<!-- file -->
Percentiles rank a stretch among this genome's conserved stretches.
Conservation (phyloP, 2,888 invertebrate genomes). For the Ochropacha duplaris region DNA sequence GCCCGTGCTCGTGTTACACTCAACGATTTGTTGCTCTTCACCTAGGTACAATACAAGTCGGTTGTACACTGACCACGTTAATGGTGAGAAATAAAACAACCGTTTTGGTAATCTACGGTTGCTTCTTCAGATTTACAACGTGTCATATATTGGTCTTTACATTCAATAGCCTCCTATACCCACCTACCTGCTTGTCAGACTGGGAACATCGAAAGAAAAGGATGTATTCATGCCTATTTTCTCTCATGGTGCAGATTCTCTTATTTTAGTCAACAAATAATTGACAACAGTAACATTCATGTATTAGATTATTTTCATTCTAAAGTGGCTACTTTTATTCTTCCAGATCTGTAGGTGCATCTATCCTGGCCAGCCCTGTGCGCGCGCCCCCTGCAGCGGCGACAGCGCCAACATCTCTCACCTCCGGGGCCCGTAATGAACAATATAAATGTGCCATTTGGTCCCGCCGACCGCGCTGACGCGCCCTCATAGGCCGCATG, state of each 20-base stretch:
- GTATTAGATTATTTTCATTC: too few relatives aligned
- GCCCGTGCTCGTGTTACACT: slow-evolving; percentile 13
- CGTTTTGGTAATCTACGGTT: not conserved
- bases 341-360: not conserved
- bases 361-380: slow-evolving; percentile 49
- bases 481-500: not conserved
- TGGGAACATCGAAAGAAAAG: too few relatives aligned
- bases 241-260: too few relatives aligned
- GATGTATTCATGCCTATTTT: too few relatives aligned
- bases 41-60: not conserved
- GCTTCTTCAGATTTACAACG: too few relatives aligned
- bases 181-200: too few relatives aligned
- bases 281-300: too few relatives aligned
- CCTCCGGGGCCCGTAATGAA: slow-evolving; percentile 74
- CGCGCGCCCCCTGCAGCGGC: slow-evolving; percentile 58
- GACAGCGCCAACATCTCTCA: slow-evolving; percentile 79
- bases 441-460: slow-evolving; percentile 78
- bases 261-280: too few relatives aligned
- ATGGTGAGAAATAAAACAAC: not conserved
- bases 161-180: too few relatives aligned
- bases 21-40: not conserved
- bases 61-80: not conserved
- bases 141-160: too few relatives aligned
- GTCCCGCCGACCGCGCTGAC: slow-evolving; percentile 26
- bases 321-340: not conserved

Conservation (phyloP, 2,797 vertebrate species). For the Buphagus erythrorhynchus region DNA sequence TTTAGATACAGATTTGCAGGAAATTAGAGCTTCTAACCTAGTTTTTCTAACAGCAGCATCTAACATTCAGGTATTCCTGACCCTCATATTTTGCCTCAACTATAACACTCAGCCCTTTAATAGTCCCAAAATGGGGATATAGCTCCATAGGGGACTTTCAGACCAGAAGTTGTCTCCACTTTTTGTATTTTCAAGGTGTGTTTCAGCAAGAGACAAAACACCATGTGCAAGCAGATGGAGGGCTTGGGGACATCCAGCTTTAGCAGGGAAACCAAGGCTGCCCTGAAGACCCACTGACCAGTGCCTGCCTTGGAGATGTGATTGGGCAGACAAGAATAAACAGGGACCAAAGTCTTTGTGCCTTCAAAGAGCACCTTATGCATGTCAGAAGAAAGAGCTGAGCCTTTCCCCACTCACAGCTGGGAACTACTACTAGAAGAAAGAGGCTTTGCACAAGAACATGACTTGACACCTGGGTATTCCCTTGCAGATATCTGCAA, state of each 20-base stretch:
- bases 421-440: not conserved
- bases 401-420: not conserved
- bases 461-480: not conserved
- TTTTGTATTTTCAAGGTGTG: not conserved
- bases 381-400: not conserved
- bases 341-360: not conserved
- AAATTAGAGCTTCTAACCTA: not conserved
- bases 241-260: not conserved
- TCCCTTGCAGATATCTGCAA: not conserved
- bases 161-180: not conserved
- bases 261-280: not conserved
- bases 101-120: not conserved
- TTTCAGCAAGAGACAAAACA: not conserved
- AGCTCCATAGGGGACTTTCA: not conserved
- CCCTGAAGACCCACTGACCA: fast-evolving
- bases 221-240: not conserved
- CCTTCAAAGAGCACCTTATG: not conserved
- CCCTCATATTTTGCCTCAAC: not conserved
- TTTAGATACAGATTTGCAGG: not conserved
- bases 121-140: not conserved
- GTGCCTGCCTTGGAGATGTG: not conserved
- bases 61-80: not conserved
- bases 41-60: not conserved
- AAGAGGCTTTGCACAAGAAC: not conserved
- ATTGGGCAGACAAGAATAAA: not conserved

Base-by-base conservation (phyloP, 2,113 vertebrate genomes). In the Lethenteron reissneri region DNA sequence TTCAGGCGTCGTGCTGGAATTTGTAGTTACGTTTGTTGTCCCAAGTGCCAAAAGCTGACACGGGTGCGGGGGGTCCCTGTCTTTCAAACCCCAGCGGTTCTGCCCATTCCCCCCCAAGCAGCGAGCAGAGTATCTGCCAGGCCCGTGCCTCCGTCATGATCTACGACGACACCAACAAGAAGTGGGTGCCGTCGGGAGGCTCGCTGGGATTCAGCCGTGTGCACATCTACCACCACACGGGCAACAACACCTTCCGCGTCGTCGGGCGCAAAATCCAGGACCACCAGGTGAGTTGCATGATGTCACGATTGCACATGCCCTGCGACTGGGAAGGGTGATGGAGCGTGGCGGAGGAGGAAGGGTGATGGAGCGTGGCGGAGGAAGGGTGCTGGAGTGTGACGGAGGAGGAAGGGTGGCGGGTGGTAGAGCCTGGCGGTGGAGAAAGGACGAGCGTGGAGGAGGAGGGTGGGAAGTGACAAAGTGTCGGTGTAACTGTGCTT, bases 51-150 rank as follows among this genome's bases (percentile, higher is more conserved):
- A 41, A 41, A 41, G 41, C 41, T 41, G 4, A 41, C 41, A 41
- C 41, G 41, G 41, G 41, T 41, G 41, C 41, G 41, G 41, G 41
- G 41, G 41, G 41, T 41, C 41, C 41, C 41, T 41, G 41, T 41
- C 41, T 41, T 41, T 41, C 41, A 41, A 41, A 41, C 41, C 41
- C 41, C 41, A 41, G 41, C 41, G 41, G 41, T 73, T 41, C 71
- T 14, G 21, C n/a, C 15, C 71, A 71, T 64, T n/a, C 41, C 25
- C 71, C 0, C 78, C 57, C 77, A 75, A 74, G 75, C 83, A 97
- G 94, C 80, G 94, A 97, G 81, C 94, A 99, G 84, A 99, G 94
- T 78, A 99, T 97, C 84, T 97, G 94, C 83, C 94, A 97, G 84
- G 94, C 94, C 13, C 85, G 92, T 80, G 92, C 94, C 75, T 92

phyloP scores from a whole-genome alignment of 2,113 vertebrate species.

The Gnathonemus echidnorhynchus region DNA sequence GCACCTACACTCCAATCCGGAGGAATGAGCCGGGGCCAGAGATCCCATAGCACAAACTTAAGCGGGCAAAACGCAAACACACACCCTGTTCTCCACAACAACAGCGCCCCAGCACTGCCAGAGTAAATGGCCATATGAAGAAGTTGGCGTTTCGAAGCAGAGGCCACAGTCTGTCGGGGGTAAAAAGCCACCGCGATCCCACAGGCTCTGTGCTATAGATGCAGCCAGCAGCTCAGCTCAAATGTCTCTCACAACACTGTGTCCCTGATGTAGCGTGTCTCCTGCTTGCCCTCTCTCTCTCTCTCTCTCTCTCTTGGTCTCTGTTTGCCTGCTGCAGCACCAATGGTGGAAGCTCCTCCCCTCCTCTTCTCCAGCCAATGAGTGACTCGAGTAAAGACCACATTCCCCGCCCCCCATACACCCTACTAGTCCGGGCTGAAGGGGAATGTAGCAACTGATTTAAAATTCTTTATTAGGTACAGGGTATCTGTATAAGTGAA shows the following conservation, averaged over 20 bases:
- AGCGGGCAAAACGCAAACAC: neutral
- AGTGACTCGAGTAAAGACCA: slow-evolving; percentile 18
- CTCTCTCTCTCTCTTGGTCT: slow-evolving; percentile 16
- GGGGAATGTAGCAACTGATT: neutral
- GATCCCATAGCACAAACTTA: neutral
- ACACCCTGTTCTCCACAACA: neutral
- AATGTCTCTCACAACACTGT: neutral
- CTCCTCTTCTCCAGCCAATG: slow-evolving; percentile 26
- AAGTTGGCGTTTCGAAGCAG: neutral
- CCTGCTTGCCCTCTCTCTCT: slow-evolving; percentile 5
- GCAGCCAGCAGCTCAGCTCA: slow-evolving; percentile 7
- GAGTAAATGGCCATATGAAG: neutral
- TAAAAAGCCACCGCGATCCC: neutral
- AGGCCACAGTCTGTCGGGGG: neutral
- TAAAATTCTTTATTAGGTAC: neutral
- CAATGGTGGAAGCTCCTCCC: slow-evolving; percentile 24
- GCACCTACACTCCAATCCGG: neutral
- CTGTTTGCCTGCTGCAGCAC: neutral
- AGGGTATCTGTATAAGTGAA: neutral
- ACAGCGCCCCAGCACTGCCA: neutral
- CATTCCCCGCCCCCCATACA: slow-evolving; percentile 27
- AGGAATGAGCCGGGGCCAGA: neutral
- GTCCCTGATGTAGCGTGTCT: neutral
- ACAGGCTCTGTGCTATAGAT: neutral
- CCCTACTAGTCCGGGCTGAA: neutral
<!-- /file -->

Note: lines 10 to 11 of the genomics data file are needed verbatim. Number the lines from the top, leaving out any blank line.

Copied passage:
- bases 241-260: too few relatives aligned
- GATGTATTCATGCCTATTTT: too few relatives aligned